Backyard Roads

there are many little wonders to behold just outside the door

Snow and Shelties

Snow and the sheltie.

We got another six inches of light, powdery snow last night and when we had the driveway dealt with, we took to the little trails we had dug in the back yard and cleared them out, preparing them for my little buddy, my traveling companion, my little shetland sheepdog.

Opening the back door, I found the little buddy looking up at me in anticipation, almost as if he was asking me, “Can I come out there yet? Can I come? Can I? Can I? Can I?” Clipping the leash on his collar and stepping outside the door was my affirmative answer, and as soon as he reached the ground, we dashed out back and bolted for the trails. Round and round and round he went in all of his sheepdog puppy energy, rounding one corner, through another, and thumping into a snowbank if he couldn’t put the brakes on efficiently enough. As I was out in those little trails, visions of my childhood emerged.

Growing up in the Maritimes, we had winter. I remember the path stretching out from the basement door and winding around, around to the driveway. I remember the hill in the back yard, only a low one by my standards today but as a child, high enough to provide a good run on a toboggan. I remember our old sheltie, of whom my little buddy is the spitting image of, a big fella to three and four year old me.

Man’s best friend, they call them, and growing up, our canines were some of mine, and today, my little buddy curls up under my chair when I work and chases me around outside, does what I ask of him and provides many laughs. This man’s best friend, indeed.

Childhood Revisited


Rest Easy

A drive to a childhood home involves crossing a bridge, passing from one province into another, and then on into yet another. It passes through village and city, past stop sign and traffic light. By farmer’s field and old home, off main highway and through back road, by bay and harbour and river and lake.

It’s the familiar faces of family, the aroma of turkey wafting from the warmth of the friendliest kitchen I know. It’s the sabbath after the last moments of fall have turned from future to past, when that drive from one home to another has turned from anticipation to happy reunions. Flickering candles, family photos, favourite deserts – all things I love about this particular time of year, about a little time off at Christmas.

Some seasons are well placed.

I keep saying that Christmas vacation is meant more for turning in early than sleeping in. There’s nothing like knowing that there’s no pressures for the day to help getting up early and feeling fresh.

Doing dishes the other night, this song came up on my phone:

In a few days, I’ll have to go back home and pick up my work again. Yet, work isn’t just working for the next vacation. Even on the days I wake up to a laundry list of challenges and chores, I’m promised that I can rest easy. Perhaps that’s where faith comes in. Faith that even though I fail often enough, it’s not my own efforts that earn my merit, but Jesus’ perfections, His taking my place before God. Faith that His strength is perfect in my weakness; so I can trust in His strength working in and through me. Faith that there is nothing more I can do to make Him love me more, and nothing I can do that will ever make Him love me less.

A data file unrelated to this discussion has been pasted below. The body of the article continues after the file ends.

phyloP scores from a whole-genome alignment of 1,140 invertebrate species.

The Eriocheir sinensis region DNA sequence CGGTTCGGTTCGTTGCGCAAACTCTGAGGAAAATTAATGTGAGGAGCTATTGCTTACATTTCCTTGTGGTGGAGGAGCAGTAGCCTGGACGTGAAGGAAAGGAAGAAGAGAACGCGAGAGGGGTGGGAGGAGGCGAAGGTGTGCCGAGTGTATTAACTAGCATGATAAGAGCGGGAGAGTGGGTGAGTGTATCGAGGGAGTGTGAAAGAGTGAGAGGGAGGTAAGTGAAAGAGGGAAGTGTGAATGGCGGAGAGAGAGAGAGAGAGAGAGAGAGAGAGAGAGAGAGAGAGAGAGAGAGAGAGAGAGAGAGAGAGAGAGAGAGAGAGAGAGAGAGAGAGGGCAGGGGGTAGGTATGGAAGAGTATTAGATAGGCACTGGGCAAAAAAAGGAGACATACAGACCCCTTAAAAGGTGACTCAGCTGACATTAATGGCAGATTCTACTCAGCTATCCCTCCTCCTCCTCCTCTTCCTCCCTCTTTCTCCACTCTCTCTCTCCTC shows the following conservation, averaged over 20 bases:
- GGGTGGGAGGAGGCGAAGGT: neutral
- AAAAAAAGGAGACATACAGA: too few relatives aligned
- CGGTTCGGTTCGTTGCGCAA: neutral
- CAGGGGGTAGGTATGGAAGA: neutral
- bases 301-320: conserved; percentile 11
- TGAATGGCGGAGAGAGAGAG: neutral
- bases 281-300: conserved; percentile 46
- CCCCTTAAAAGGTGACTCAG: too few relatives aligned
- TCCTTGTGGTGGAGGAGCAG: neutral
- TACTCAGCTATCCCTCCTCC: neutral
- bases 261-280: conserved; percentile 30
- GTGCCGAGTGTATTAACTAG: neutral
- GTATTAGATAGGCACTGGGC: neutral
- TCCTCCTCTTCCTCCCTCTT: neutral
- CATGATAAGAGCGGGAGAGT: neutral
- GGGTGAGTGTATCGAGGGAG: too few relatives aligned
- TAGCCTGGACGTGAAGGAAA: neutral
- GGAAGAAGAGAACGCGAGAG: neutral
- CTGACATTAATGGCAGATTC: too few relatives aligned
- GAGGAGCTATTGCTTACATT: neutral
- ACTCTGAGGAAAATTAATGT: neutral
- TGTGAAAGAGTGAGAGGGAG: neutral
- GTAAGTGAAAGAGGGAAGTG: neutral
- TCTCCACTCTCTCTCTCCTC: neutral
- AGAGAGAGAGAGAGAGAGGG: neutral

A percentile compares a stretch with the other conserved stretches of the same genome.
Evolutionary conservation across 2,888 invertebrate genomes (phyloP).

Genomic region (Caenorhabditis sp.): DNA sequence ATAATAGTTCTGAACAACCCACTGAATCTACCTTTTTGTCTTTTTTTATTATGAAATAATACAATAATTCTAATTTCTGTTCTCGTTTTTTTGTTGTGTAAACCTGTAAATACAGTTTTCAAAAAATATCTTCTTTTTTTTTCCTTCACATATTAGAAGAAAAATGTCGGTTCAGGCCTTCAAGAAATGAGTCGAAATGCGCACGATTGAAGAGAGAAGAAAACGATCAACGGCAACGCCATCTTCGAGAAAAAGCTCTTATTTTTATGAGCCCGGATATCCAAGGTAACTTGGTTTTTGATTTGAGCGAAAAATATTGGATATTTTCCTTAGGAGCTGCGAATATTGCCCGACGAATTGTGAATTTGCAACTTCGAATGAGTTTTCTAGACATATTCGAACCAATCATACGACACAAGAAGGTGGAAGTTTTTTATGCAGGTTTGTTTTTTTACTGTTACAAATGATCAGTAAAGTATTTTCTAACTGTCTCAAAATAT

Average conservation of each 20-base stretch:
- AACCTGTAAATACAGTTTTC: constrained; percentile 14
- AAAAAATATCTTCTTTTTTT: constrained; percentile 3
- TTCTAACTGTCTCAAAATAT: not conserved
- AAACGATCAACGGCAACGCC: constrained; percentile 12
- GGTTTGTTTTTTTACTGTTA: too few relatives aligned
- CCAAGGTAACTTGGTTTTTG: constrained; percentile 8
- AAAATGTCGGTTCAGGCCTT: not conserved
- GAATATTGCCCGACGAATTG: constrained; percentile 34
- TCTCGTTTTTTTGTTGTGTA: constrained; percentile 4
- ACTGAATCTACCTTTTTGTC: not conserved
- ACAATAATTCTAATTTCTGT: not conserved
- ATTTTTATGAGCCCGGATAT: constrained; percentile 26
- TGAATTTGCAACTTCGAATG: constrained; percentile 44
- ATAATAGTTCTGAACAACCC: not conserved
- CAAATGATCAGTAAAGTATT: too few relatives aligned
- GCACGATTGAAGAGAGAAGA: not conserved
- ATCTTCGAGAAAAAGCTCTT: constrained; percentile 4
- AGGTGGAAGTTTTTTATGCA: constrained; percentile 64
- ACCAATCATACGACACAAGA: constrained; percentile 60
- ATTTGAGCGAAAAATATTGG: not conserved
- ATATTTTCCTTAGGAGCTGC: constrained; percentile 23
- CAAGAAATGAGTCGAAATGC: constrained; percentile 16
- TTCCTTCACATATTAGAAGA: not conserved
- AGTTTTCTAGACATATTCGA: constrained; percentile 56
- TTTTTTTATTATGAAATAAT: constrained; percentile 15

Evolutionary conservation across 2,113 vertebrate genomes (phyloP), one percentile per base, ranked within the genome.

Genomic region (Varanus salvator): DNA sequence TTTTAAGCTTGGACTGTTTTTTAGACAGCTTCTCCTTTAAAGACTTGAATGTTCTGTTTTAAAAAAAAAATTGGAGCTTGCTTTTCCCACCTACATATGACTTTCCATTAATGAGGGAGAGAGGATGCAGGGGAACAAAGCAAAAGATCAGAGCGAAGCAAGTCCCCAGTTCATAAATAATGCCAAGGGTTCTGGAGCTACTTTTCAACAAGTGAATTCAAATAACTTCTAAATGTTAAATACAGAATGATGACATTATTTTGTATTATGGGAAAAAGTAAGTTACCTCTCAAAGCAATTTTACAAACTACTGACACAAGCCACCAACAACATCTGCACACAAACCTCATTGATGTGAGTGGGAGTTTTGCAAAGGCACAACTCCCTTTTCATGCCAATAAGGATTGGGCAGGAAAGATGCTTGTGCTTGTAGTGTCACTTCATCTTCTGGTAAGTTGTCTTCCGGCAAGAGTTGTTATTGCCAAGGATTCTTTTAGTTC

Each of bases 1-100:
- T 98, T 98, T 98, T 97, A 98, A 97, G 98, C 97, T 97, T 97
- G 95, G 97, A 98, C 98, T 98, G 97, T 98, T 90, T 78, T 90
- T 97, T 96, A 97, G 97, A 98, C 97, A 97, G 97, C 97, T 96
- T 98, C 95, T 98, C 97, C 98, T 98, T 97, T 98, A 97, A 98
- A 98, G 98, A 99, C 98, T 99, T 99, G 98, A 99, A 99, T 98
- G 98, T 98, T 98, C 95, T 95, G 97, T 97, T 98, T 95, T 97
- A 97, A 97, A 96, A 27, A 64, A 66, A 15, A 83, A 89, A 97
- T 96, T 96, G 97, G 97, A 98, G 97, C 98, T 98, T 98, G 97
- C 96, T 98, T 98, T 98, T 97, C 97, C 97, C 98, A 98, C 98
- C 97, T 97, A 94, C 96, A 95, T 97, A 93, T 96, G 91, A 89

Have you ever extended unconditional love to someone? Have you ever experienced unconditional love?

You don’t have to work so hard
You can rest easy
You don’t have to prove yourself
You’re already mine
You don’t have to hide your heart
I already love you
I hold it in mine
So you can rest easy

Andrew Peterson, “Rest Easy”




Old Haunts

Close the car door, check the time – a couple of hours before I had to be somewhere – and look up to see that row of trees I know so well. It’s been a while. And yet, that sense of familiarity that borders on vivid nostalgia did something for me, like coming home after a long time. That sort of light feeling that you get from knowing that a little bit of the load doesn’t matter so much anymore.

It’s a noisier trail than most. Joggers, kids, bikers, pets – on a nice day, there’s a fair bit of foot traffic. Perhaps that’s what comes from being in one of the city parks. Off in the distance, you can hear the highway traffic. As with anything, it just becomes part of the landscape, and I don’t notice it much anymore.

Soon enough, I’m greeted by the host of resident ducks, many of them paired off, waddling around in groups of four, six, eight, a dozen, or more. There were more and more of them as I rounded each bend, nearing the pond that was central to this park. Ah, the pond, the place to stop, to take a photo, to see the sun glittering off the water, perhaps even have a picnic. As I pass it, I start looking off to the right, into the woods. All sorts of trails go round the pond, but this was my favourite. It’s not well traveled; it’s a little past the pond, the main attraction.